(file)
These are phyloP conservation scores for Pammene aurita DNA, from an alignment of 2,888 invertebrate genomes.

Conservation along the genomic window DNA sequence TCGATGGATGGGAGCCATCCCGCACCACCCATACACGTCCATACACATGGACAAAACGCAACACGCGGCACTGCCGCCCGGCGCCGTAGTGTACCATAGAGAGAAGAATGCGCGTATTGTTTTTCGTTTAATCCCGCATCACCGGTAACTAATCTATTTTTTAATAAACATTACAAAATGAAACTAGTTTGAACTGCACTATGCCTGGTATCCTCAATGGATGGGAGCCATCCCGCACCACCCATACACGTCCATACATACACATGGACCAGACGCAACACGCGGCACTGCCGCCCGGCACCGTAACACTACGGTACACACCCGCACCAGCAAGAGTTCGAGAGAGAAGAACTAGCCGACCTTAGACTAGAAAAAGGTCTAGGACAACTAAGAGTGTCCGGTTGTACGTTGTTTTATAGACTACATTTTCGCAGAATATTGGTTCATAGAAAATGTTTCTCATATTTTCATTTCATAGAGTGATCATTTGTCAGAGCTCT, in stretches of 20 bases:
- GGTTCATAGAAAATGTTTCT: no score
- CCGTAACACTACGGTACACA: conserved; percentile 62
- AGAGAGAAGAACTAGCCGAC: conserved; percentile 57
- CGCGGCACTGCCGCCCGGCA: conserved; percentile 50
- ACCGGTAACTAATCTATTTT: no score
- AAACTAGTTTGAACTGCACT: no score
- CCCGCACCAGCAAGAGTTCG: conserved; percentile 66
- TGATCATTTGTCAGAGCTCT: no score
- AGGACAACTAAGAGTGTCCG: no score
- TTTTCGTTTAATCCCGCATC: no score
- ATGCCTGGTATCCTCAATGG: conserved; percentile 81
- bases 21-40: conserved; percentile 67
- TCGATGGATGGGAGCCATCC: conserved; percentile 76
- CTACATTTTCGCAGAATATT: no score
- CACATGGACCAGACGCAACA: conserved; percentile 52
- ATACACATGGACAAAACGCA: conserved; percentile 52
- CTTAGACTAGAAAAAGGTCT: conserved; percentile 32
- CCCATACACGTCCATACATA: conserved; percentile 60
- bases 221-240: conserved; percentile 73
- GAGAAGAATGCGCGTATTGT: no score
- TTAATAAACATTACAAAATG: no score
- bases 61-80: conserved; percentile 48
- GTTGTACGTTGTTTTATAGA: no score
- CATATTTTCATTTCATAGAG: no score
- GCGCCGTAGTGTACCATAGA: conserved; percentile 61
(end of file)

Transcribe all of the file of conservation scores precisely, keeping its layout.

These are phyloP conservation scores for Pammene aurita DNA, from an alignment of 2,888 invertebrate genomes.

Conservation along the genomic window DNA sequence TCGATGGATGGGAGCCATCCCGCACCACCCATACACGTCCATACACATGGACAAAACGCAACACGCGGCACTGCCGCCCGGCGCCGTAGTGTACCATAGAGAGAAGAATGCGCGTATTGTTTTTCGTTTAATCCCGCATCACCGGTAACTAATCTATTTTTTAATAAACATTACAAAATGAAACTAGTTTGAACTGCACTATGCCTGGTATCCTCAATGGATGGGAGCCATCCCGCACCACCCATACACGTCCATACATACACATGGACCAGACGCAACACGCGGCACTGCCGCCCGGCACCGTAACACTACGGTACACACCCGCACCAGCAAGAGTTCGAGAGAGAAGAACTAGCCGACCTTAGACTAGAAAAAGGTCTAGGACAACTAAGAGTGTCCGGTTGTACGTTGTTTTATAGACTACATTTTCGCAGAATATTGGTTCATAGAAAATGTTTCTCATATTTTCATTTCATAGAGTGATCATTTGTCAGAGCTCT, in stretches of 20 bases:
- GGTTCATAGAAAATGTTTCT: no score
- CCGTAACACTACGGTACACA: conserved; percentile 62
- AGAGAGAAGAACTAGCCGAC: conserved; percentile 57
- CGCGGCACTGCCGCCCGGCA: conserved; percentile 50
- ACCGGTAACTAATCTATTTT: no score
- AAACTAGTTTGAACTGCACT: no score
- CCCGCACCAGCAAGAGTTCG: conserved; percentile 66
- TGATCATTTGTCAGAGCTCT: no score
- AGGACAACTAAGAGTGTCCG: no score
- TTTTCGTTTAATCCCGCATC: no score
- ATGCCTGGTATCCTCAATGG: conserved; percentile 81
- bases 21-40: conserved; percentile 67
- TCGATGGATGGGAGCCATCC: conserved; percentile 76
- CTACATTTTCGCAGAATATT: no score
- CACATGGACCAGACGCAACA: conserved; percentile 52
- ATACACATGGACAAAACGCA: conserved; percentile 52
- CTTAGACTAGAAAAAGGTCT: conserved; percentile 32
- CCCATACACGTCCATACATA: conserved; percentile 60
- bases 221-240: conserved; percentile 73
- GAGAAGAATGCGCGTATTGT: no score
- TTAATAAACATTACAAAATG: no score
- bases 61-80: conserved; percentile 48
- GTTGTACGTTGTTTTATAGA: no score
- CATATTTTCATTTCATAGAG: no score
- GCGCCGTAGTGTACCATAGA: conserved; percentile 61